TABLE 2: Demographic characteristics of patients screened for enterovirus D68.
Detection of enterovirus D68 by real-time reverse transcription-polymerase chain reaction

Three (75%) of the 4 EV-D68 positive cases identified in this study were detected in SARI cases while only 1 (25%) was found in ILI cases (Table 3).

TABLE 3: Details of patients with enterovirus D68 infection. (acute respiratory infections cases received from 2014 to 2015).

Although all 4 EV-D68 cases were detected in the Northern zone, there was no statistically significant difference in the detection rate between this zone and the southern zone. As shown in Table 3, EV-D68 infections were all found in males. All EV-D68 positive samples were patients with URTI; three were SARI cases and one was an outpatient. Cough and fever were the most common symptoms in these patients. There were no pre-existing medical conditions in positive cases (Table 3). The median age of EV-D68-infected patients was 2 years (range 1–3 years).


The prevalence of EV-D68 infections in respiratory specimens reported in literature range from 1% to 36% mainly due to differences in study areas and studied populations.16 In this study, EV-D68 was detected in 2.2% of archived respiratory specimens from patients with ARI in Ghana which is consistent with the range in literature. Our findings are consistent with another study conducted in Spain where the laboratory confirmed that EV-D68 could be established in approximately 2.5% of tested episodes in both hospitalised children and outpatients.19 Contrary to this, a study in France in 2009–2010, however, detected 63% EV-D68 among hospitalised children aged 6 months to 10 years.20

Association of EV-D68 infections with seasonality have been published in several studies, although there are variations in regional and annual circulation of different EV-D68 types.18 Although there is not enough evidence to describe seasonality of EV-D68 in relation to climate in the northern and southern parts of Ghana, data from this study interestingly reveal that circulation of EV-D68 occurs all year round in Ghana as shown in Figure 1. Detection frequency peaked in the third and fourth quarters with no detection in the first and second quarters.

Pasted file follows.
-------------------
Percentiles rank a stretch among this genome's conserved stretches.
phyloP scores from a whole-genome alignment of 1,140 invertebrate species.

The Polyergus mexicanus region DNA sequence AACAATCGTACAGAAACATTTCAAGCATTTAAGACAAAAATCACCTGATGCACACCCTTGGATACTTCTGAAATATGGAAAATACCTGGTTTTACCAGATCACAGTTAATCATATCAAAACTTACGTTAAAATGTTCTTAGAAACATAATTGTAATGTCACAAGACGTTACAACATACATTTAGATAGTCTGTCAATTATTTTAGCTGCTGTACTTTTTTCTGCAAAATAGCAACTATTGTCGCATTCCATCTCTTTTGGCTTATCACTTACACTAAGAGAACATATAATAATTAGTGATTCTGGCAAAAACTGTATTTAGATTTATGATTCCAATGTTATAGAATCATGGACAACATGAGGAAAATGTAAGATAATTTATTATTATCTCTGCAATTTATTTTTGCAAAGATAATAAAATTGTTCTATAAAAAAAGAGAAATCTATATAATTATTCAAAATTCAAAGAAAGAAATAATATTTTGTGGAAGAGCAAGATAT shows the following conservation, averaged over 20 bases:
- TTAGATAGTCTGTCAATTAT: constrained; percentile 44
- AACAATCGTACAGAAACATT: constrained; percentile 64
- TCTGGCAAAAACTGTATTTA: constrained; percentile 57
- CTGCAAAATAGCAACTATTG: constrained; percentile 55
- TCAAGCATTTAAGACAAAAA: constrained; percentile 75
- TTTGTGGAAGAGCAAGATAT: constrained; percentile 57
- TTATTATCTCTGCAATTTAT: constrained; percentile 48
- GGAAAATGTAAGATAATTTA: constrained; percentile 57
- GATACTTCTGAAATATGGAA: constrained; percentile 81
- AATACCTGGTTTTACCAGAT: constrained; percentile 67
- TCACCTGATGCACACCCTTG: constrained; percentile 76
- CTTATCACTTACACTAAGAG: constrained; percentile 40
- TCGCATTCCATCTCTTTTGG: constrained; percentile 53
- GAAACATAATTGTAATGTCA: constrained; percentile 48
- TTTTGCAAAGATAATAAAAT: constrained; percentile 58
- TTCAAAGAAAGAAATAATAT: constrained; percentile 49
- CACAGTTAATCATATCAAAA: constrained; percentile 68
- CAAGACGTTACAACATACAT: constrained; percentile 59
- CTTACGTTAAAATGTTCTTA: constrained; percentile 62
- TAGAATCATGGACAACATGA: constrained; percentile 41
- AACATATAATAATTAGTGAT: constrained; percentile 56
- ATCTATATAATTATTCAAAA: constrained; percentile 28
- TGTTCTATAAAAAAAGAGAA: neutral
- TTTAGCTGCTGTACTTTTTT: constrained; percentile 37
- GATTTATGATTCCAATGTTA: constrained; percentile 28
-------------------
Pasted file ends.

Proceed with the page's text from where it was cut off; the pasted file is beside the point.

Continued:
Midgley et al (2014)11 reported a higher rate of EV-D68 detection among children in the 1–5 years range. Similarly, this study detected EV-D68 more frequently among children younger than 5 years (Table 3). The highest number of EV-D68 positive cases was recorded for the 1–5 years age group although this was statistically insignificant (p > 0.05) as shown in Figure 3. As shown in Table 2, EV-D68 was detected more frequently in SARI cases (1.6%) than in ILI case (0.5%). This correlates with other studies where detection of EV-D68 in ILI cases was less but infection was high in hospitalised patients. The low EV-D68 detection rate in outpatients is similar to some studies published.20 CDC reports URTI as the most common clinical presentation during EV-D68 infections. In this study, all EV-D68 positive samples were from patients with URTI, which confirms the contribution of EV-D68 as a major viral agent in URTI. Clinical signs reported in EV-D68 associated ARI included fever, cough, sore throat, rhinorrhoea, and headache, which is consistent with other studies.11,21

FIGURE 3: Occurrence of enterovirus D68 in the different age groups of ARIs investigated.


Limitations to this study were that the prevalence of EV-D68 may have been underestimated due to the selection of ILI samples that were negative for influenza infections and excluded the detection of co-infections with influenza viruses. The use of a highly specific EV-D68/2014 variant assay may have contributed to the low EV-D68 prevalence; a type-specific assay should be considered in the next phase of the study. Also, the study did not allow the association of described clinical symptoms with only EV-D68 infections as infections by other respiratory pathogens were not ruled out. The seasonality of EV-D68 could not be fully described as this requires a systematic collection of samples over a long period of time.


This study has shown the presence of EV-D68 in ARIs in Ghana. The results from this study provide evidence of the circulation of EV-D68 in Ghana in 2014. This study also provides minimal evidence of possible EV-D68 association with ARI. We however acknowledge several limitations with our study including characterising the strains detected and the shorter period of the study. The NIC’s platform for influenza virus surveillance could be used to monitor EV-D68 as well as other respiratory viruses. A more comprehensive study with systematic sample collection over a longer period should be established to determine the seasonal pattern of EV-D68.


EV-D68 external positive control was provided by Center for Disease Control and Prevention (CDC). We would like to thank the Picornavirus Laboratory of CDC for providing us with EV-D68 positive control. We are also much indebted to the staff of the Virology Department, NMIMR, University of Ghana, especially Prince Kofi Parbie, Elijah P.A. Quansah, Gustavus M. Hansen, Christopher zab-Yen Abana and Gifty Mawuli for their support.

Competing interests

We declare that we have no financial or personal relationships that may have inappropriately influenced us in writing this paper.

Authors’ contributions

J.A.K. participated in the study design, sample processing, analysis of results and manuscript writing. M.M. was involved in analysis of results and writing of the manuscript. J.H.K.B. was involved in sample processing, data interpretation and editing of the manuscript. W.K.A. participated in data analysis and editing of the manuscript. J.K.O. supervised the study protocol, analysis, editing and interpretation of data and manuscript writing. All authors read and approved the manuscript.

Sources of support

This study was partially funded by the Polio Laboratory of the Virology Department, Noguchi Memorial Institute for Medical Research, University of Ghana, Accra, Ghana.